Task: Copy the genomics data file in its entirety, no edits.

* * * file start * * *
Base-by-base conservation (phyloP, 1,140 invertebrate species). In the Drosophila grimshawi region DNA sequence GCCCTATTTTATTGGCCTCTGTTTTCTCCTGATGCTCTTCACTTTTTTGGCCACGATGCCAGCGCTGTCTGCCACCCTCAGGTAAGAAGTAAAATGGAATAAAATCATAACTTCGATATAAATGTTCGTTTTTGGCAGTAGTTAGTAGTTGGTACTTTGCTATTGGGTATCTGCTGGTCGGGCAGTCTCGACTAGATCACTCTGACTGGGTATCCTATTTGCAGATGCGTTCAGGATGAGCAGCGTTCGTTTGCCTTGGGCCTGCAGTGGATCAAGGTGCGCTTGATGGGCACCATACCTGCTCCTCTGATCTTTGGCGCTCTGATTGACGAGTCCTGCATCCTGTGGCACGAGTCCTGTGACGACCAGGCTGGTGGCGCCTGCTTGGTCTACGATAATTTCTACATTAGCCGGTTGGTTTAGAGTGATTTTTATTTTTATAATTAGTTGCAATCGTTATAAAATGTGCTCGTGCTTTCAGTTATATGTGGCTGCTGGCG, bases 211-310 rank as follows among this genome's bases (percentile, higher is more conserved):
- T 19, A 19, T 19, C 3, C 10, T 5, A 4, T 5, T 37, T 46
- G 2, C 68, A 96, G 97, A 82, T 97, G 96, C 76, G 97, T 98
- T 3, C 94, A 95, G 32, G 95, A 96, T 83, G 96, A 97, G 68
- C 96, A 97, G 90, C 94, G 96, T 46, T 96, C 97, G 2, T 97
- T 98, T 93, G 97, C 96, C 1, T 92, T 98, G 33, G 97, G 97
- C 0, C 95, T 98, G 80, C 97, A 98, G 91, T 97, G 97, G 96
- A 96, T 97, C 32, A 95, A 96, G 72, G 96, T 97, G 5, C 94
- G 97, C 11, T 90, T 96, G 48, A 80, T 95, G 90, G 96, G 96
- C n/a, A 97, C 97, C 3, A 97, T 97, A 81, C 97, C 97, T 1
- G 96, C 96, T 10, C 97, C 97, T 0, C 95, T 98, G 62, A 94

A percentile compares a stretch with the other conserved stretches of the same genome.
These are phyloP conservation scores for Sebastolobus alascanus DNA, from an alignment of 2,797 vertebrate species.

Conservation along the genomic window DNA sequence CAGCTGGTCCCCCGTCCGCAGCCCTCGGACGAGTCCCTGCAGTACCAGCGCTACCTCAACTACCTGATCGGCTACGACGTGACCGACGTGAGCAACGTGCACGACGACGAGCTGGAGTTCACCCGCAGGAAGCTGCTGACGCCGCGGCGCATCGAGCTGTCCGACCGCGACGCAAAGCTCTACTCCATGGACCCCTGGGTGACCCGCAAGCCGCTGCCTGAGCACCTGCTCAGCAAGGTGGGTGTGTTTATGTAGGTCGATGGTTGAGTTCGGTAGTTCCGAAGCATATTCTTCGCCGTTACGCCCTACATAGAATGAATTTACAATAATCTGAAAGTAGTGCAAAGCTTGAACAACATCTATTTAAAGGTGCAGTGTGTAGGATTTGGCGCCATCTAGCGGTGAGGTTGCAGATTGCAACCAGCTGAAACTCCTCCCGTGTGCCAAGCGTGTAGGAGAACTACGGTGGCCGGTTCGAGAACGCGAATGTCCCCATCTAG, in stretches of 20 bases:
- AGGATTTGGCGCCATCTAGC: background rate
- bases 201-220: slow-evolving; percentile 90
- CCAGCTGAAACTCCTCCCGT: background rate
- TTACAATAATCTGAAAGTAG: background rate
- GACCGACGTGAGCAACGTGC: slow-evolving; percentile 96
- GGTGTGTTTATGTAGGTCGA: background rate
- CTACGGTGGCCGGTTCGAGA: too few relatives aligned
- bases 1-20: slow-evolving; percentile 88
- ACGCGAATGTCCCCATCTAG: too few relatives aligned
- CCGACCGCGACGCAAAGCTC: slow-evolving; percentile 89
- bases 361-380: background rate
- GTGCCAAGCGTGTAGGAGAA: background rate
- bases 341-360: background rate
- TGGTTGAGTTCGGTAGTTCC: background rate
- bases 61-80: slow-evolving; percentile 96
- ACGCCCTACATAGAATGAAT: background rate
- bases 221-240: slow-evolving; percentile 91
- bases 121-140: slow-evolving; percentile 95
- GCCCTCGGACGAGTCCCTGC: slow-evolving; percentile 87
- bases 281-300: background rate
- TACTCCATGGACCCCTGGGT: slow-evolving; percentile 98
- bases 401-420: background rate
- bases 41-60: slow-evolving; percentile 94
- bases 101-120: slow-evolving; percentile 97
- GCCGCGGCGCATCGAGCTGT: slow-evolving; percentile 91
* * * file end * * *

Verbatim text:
Base-by-base conservation (phyloP, 1,140 invertebrate species). In the Drosophila grimshawi region DNA sequence GCCCTATTTTATTGGCCTCTGTTTTCTCCTGATGCTCTTCACTTTTTTGGCCACGATGCCAGCGCTGTCTGCCACCCTCAGGTAAGAAGTAAAATGGAATAAAATCATAACTTCGATATAAATGTTCGTTTTTGGCAGTAGTTAGTAGTTGGTACTTTGCTATTGGGTATCTGCTGGTCGGGCAGTCTCGACTAGATCACTCTGACTGGGTATCCTATTTGCAGATGCGTTCAGGATGAGCAGCGTTCGTTTGCCTTGGGCCTGCAGTGGATCAAGGTGCGCTTGATGGGCACCATACCTGCTCCTCTGATCTTTGGCGCTCTGATTGACGAGTCCTGCATCCTGTGGCACGAGTCCTGTGACGACCAGGCTGGTGGCGCCTGCTTGGTCTACGATAATTTCTACATTAGCCGGTTGGTTTAGAGTGATTTTTATTTTTATAATTAGTTGCAATCGTTATAAAATGTGCTCGTGCTTTCAGTTATATGTGGCTGCTGGCG, bases 211-310 rank as follows among this genome's bases (percentile, higher is more conserved):
- T 19, A 19, T 19, C 3, C 10, T 5, A 4, T 5, T 37, T 46
- G 2, C 68, A 96, G 97, A 82, T 97, G 96, C 76, G 97, T 98
- T 3, C 94, A 95, G 32, G 95, A 96, T 83, G 96, A 97, G 68
- C 96, A 97, G 90, C 94, G 96, T 46, T 96, C 97, G 2, T 97
- T 98, T 93, G 97, C 96, C 1, T 92, T 98, G 33, G 97, G 97
- C 0, C 95, T 98, G 80, C 97, A 98, G 91, T 97, G 97, G 96
- A 96, T 97, C 32, A 95, A 96, G 72, G 96, T 97, G 5, C 94
- G 97, C 11, T 90, T 96, G 48, A 80, T 95, G 90, G 96, G 96
- C n/a, A 97, C 97, C 3, A 97, T 97, A 81, C 97, C 97, T 1
- G 96, C 96, T 10, C 97, C 97, T 0, C 95, T 98, G 62, A 94

A percentile compares a stretch with the other conserved stretches of the same genome.
These are phyloP conservation scores for Sebastolobus alascanus DNA, from an alignment of 2,797 vertebrate species.

Conservation along the genomic window DNA sequence CAGCTGGTCCCCCGTCCGCAGCCCTCGGACGAGTCCCTGCAGTACCAGCGCTACCTCAACTACCTGATCGGCTACGACGTGACCGACGTGAGCAACGTGCACGACGACGAGCTGGAGTTCACCCGCAGGAAGCTGCTGACGCCGCGGCGCATCGAGCTGTCCGACCGCGACGCAAAGCTCTACTCCATGGACCCCTGGGTGACCCGCAAGCCGCTGCCTGAGCACCTGCTCAGCAAGGTGGGTGTGTTTATGTAGGTCGATGGTTGAGTTCGGTAGTTCCGAAGCATATTCTTCGCCGTTACGCCCTACATAGAATGAATTTACAATAATCTGAAAGTAGTGCAAAGCTTGAACAACATCTATTTAAAGGTGCAGTGTGTAGGATTTGGCGCCATCTAGCGGTGAGGTTGCAGATTGCAACCAGCTGAAACTCCTCCCGTGTGCCAAGCGTGTAGGAGAACTACGGTGGCCGGTTCGAGAACGCGAATGTCCCCATCTAG, in stretches of 20 bases:
- AGGATTTGGCGCCATCTAGC: background rate
- bases 201-220: slow-evolving; percentile 90
- CCAGCTGAAACTCCTCCCGT: background rate
- TTACAATAATCTGAAAGTAG: background rate
- GACCGACGTGAGCAACGTGC: slow-evolving; percentile 96
- GGTGTGTTTATGTAGGTCGA: background rate
- CTACGGTGGCCGGTTCGAGA: too few relatives aligned
- bases 1-20: slow-evolving; percentile 88
- ACGCGAATGTCCCCATCTAG: too few relatives aligned
- CCGACCGCGACGCAAAGCTC: slow-evolving; percentile 89
- bases 361-380: background rate
- GTGCCAAGCGTGTAGGAGAA: background rate
- bases 341-360: background rate
- TGGTTGAGTTCGGTAGTTCC: background rate
- bases 61-80: slow-evolving; percentile 96
- ACGCCCTACATAGAATGAAT: background rate
- bases 221-240: slow-evolving; percentile 91
- bases 121-140: slow-evolving; percentile 95
- GCCCTCGGACGAGTCCCTGC: slow-evolving; percentile 87
- bases 281-300: background rate
- TACTCCATGGACCCCTGGGT: slow-evolving; percentile 98
- bases 401-420: background rate
- bases 41-60: slow-evolving; percentile 94
- bases 101-120: slow-evolving; percentile 97
- GCCGCGGCGCATCGAGCTGT: slow-evolving; percentile 91